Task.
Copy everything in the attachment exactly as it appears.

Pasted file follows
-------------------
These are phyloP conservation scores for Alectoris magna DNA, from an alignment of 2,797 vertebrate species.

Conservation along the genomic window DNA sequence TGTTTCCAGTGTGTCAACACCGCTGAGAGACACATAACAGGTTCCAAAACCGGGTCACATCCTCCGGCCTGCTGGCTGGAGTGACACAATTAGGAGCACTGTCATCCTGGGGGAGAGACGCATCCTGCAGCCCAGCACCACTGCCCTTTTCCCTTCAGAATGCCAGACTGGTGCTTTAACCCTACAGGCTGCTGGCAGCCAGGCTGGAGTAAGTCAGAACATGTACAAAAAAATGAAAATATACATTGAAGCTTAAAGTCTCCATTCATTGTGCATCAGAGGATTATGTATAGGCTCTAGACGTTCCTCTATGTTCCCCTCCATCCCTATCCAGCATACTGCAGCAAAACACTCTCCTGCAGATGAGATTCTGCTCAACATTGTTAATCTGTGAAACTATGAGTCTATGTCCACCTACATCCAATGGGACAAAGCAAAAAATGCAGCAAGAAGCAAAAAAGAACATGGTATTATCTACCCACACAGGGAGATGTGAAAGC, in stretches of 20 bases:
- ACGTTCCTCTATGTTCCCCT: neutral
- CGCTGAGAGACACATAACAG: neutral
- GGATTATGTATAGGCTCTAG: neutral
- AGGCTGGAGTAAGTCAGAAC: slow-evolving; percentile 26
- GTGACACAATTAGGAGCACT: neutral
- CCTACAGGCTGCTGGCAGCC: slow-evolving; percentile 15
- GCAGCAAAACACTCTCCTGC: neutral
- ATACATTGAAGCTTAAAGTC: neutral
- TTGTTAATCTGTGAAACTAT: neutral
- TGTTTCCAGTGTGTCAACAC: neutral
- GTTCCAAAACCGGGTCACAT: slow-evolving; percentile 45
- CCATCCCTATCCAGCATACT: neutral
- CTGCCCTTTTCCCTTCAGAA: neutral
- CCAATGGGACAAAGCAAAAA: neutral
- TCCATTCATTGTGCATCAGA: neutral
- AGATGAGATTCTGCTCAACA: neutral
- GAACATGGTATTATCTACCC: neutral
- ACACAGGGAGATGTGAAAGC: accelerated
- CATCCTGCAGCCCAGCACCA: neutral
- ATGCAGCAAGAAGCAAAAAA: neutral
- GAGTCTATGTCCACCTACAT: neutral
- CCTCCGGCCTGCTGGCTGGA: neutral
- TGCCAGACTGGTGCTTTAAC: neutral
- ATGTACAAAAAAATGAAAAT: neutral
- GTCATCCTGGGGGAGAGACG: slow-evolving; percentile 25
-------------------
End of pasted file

These are phyloP conservation scores for Alectoris magna DNA, from an alignment of 2,797 vertebrate species.

Conservation along the genomic window DNA sequence TGTTTCCAGTGTGTCAACACCGCTGAGAGACACATAACAGGTTCCAAAACCGGGTCACATCCTCCGGCCTGCTGGCTGGAGTGACACAATTAGGAGCACTGTCATCCTGGGGGAGAGACGCATCCTGCAGCCCAGCACCACTGCCCTTTTCCCTTCAGAATGCCAGACTGGTGCTTTAACCCTACAGGCTGCTGGCAGCCAGGCTGGAGTAAGTCAGAACATGTACAAAAAAATGAAAATATACATTGAAGCTTAAAGTCTCCATTCATTGTGCATCAGAGGATTATGTATAGGCTCTAGACGTTCCTCTATGTTCCCCTCCATCCCTATCCAGCATACTGCAGCAAAACACTCTCCTGCAGATGAGATTCTGCTCAACATTGTTAATCTGTGAAACTATGAGTCTATGTCCACCTACATCCAATGGGACAAAGCAAAAAATGCAGCAAGAAGCAAAAAAGAACATGGTATTATCTACCCACACAGGGAGATGTGAAAGC, in stretches of 20 bases:
- ACGTTCCTCTATGTTCCCCT: neutral
- CGCTGAGAGACACATAACAG: neutral
- GGATTATGTATAGGCTCTAG: neutral
- AGGCTGGAGTAAGTCAGAAC: slow-evolving; percentile 26
- GTGACACAATTAGGAGCACT: neutral
- CCTACAGGCTGCTGGCAGCC: slow-evolving; percentile 15
- GCAGCAAAACACTCTCCTGC: neutral
- ATACATTGAAGCTTAAAGTC: neutral
- TTGTTAATCTGTGAAACTAT: neutral
- TGTTTCCAGTGTGTCAACAC: neutral
- GTTCCAAAACCGGGTCACAT: slow-evolving; percentile 45
- CCATCCCTATCCAGCATACT: neutral
- CTGCCCTTTTCCCTTCAGAA: neutral
- CCAATGGGACAAAGCAAAAA: neutral
- TCCATTCATTGTGCATCAGA: neutral
- AGATGAGATTCTGCTCAACA: neutral
- GAACATGGTATTATCTACCC: neutral
- ACACAGGGAGATGTGAAAGC: accelerated
- CATCCTGCAGCCCAGCACCA: neutral
- ATGCAGCAAGAAGCAAAAAA: neutral
- GAGTCTATGTCCACCTACAT: neutral
- CCTCCGGCCTGCTGGCTGGA: neutral
- TGCCAGACTGGTGCTTTAAC: neutral
- ATGTACAAAAAAATGAAAAT: neutral
- GTCATCCTGGGGGAGAGACG: slow-evolving; percentile 25